Aerosols possibly behind much of Arctic warming

April 9th, 2009 - 12:45 pm ICT by IANS  

Washington, April 9 (IANS) Aerosols are possibly behind much of the atmospheric warming in the Arctic since 1976, according to US National Aeronautics and Space Administration (NASA) scientists.
Emitted by natural and human sources, tiny airborne particles called aerosols can directly influence climate by reflecting or absorbing the sun’s radiation. The small particles also affect climate indirectly by seeding clouds.

A new study, led by climate scientist Drew Shindell of the NASA Goddard Institute for Space Studies, New York, used a coupled ocean-atmosphere model to investigate how sensitive different regional climates are to changes in levels of carbon dioxide, ozone, and aerosols.

They found that the mid and high latitudes are especially responsive to changes in the level of aerosols. Indeed, the model suggests aerosols possibly account for 45 percent or more of the warming in Arctic over the last three decades.

Though there are several varieties of aerosols, previous research has shown that two types - sulphates and black carbon - play an especially critical role in regulating climate change. Both are products of human activity.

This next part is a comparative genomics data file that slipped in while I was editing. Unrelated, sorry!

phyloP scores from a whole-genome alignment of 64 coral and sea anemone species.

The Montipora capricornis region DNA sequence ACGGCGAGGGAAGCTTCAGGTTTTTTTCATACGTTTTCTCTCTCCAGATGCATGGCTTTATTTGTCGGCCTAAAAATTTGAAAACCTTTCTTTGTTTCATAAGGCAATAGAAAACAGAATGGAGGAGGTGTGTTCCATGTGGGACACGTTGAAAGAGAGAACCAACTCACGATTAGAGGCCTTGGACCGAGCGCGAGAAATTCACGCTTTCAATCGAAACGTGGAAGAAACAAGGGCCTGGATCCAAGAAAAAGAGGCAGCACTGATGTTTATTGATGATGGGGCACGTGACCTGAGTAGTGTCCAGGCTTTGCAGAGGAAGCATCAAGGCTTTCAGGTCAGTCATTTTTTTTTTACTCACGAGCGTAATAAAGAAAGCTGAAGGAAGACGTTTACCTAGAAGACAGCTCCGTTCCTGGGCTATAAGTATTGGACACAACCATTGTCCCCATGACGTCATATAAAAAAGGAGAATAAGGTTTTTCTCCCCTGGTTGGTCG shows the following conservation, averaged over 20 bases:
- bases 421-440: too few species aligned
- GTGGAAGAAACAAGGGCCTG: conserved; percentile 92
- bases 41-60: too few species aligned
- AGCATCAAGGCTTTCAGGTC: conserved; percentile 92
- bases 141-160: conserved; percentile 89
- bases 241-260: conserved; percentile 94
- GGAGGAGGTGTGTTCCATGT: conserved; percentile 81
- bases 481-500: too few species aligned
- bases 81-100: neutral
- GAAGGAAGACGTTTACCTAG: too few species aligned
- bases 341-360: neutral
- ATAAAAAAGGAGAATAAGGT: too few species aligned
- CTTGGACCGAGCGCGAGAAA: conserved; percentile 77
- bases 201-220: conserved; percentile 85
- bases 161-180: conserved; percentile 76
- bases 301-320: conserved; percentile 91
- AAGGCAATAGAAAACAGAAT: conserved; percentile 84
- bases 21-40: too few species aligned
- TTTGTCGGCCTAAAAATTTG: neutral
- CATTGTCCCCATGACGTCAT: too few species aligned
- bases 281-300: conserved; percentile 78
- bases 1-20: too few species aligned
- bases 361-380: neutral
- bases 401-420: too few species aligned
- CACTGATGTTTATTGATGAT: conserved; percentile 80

Sulphates, which come primarily from the burning of coal and oil, scatter incoming solar radiation and have a net cooling effect on climate. Over the past three decades, the US and European countries have passed a series of laws that have reduced sulphate emissions by 50 percent.

At the same time, black carbon emissions have steadily risen, largely because of increasing emissions from Asia. Black carbon - small, soot-like particles produced by industrial processes and the combustion of diesel and biofuels - absorb incoming solar radiation and have a strong warming influence on the atmosphere.

The regions that showed the strongest responses to aerosols in the model are the

same regions that have witnessed the greatest real-world temperature increases since 1976.

That makes sense, Shindell explained, because of the Arctic’s proximity to North America and Europe. The two highly industrialised regions have produced most of the world’s aerosol emission, said a NASA release.

The results were published in the April issue of Nature Geoscience.

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